“Good luck everyone” said Gloster, slowly stepping back towards to his office, watching as his workforce stood with hunched shoulders, clenched fists, wide eyes. Then the double doors that led into their office gave the first thump, banging against the stockade of desks on the other side. Then a second heavy thump and another. And then a pause long enough for imaginations to start wondering if their attackers had maybe given up already, a thought quickly obliterated by a throat parching boom as tactical explosives turned the doors into splinters, throwing the blockade aside. A torrent of men garbed in black, armoured suits came pouring in. Their faces masked like phantoms, shoulders bearing the logo of VentureCorp, precisely stitched as if they were promotional polo shirts. The Corporate Acquisition Team. A shower of mugs and plates and stationary pelted them but did little to slow their advance, fanning out into the room. With a series of clicks, the men flicked out their batons and began swiping at skulls and limbs.

A young data analyst managed to block one attack with his table leg club only to be caught off guard as a well placed boot crumpled his leg and his assailant raised their baton high before bringing it down into the young man’s face, turning it into a crimson streak of exposed bone. Gloster’s innards screwed into a painful knot.

Ironically at the tender age of 17 he’d considered joining the army, perhaps becoming an officer, but the desire to avoid violence had swayed him towards the business world. Of course no one had known it would end up like this. The hippies were to blame – if your profitable, established business could be toppled overnight by some new website set up by a couple of undergraduates in their rented bedsit then suddenly the stakes were raised. It was no longer enough to be good at what you did or even to just have a decent product or service, if you were to survive you had to be uncompromising. Unrelenting. Vicious. You followed that road for long enough, this is where you ended up. Morals and ethics became stumbling blocks.

The previously quiet Ruth, now transformed into a howling banshee unleashed her first flamethrower against an advancing CAT officer, sending the man screaming in flaming terror. The fire alarm and sprinklers went off. Next she lifted her makeshift lance only to be brought down painfully by the two pronged wires of a taser gun from behind.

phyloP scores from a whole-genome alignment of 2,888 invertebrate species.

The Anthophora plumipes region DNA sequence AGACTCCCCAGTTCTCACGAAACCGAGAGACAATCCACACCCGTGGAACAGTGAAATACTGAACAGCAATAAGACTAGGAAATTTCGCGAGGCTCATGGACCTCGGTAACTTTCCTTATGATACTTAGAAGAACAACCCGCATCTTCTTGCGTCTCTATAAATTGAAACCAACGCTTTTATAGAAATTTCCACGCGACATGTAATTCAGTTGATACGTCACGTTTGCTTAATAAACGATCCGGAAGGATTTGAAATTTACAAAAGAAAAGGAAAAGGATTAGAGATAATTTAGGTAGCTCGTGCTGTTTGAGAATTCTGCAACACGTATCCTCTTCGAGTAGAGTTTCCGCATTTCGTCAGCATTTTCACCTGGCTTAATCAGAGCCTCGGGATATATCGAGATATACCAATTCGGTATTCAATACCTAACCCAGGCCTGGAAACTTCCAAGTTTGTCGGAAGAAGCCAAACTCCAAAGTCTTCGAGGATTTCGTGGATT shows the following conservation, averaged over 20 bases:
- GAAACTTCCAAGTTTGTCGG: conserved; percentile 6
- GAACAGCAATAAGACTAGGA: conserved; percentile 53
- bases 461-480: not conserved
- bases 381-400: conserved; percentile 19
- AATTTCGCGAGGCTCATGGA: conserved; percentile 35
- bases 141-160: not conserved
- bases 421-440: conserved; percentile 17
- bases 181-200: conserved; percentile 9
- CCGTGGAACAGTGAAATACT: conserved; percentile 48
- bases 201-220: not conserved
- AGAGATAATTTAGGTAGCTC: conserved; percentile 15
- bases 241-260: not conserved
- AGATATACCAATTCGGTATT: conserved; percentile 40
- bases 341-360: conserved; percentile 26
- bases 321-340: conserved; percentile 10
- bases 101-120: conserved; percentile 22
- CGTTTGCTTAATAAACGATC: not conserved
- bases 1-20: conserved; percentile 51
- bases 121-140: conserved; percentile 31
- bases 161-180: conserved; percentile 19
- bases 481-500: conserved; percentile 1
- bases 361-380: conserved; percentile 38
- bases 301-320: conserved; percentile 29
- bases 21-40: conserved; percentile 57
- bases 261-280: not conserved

When it had been the banks’ turn to bail out the government, a multitude of regulations and policies had magically slipped their way into, or out of, law. This little melee of violence and bloodshed was completely legal. No police would arrive, no lawyers would be needed. There was just one caveat that the politicians had managed to remain steadfast on – no guns, no blades. Hence why none of the VentureCorp invaders slung M17s or 12 gauges under their arms.

Gloster had managed to stumble his way back into his office and to his desk – the progress bar was just over 75%, not long to go. The body of one the interns that had only started at the beginning of the week thumped against the glass wall of his office leaving behind a large, pinkish spider web.

80% One of the CAT officers screamed in agony as Clive the IT manager smashed a computer base unit into the man’s knee and then upwards into his chin. Gloster remembered interviewing Clive, his passion was croquet.

85% The wailing of the fire alarm had finally ceased but the sprinklers and the screams continued. The SGB workforce had fought admirably but there was a only handful of them left still able to walk now and they were being carefully herded into a corner for one final onslaught. 90%. 95%. Gloster licked his parched lips, tasting the tangy cocktail of the sweat on his lips and the blood in the air. 100% The screen went black and the computer’s fan whirred to a stop.

He snatched the flash drive, popped it into his shirt pocket and crossed to the far corner of the room. Next to where window met wall there was a small, anonymous keyhole in the wall. He inserted his key and turned it. With a click, a rectangular section of the wall slid inwards and then away, revealing a small compartment. Inside there was a parachute, which he carefully strapped on, and a heavy, industrial lever. From behind him there was a gargled wail and he turned to see his last employee slump to their knees. It was then that the CAT officers finally noticed him, his staff having provided exactly enough of a distraction.

“Oi!” shouted one of the men in black and as one they began to sprint towards his office.

Calmly, Gloster yanked down the secret lever and the glass window wall before him slid open, exposing the cool, high air outside. He gave the approaching CAT officers a little wave and then stepped out of his emergency exit.

The building behind him became a vertical blur till, with a firm yank, he deployed the parachute and slowed to a comfortable descent, allowing him to appreciate this pleasant, spring day. He could probably still make something of it, maybe even get started on his new company. After all, he had all the data he needed, resting securely in his pocket, he’d salvaged all that had actually mattered, leaving VentureCorp empty handed. Damn he was good. As the rising wind ruffled through his hair there was just one final thought that nagged at him. That bloody grey hair.

Title image courtesy artistica2004

Published in: on May 15, 2010 at 5:00 PM  Comments (1)  
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One CommentLeave a comment

  1. Interesting, and very well done.

    That’s quite an M&A strategy. I like the inspiration, and the way it was told. Especially the little touch with the grey hairs.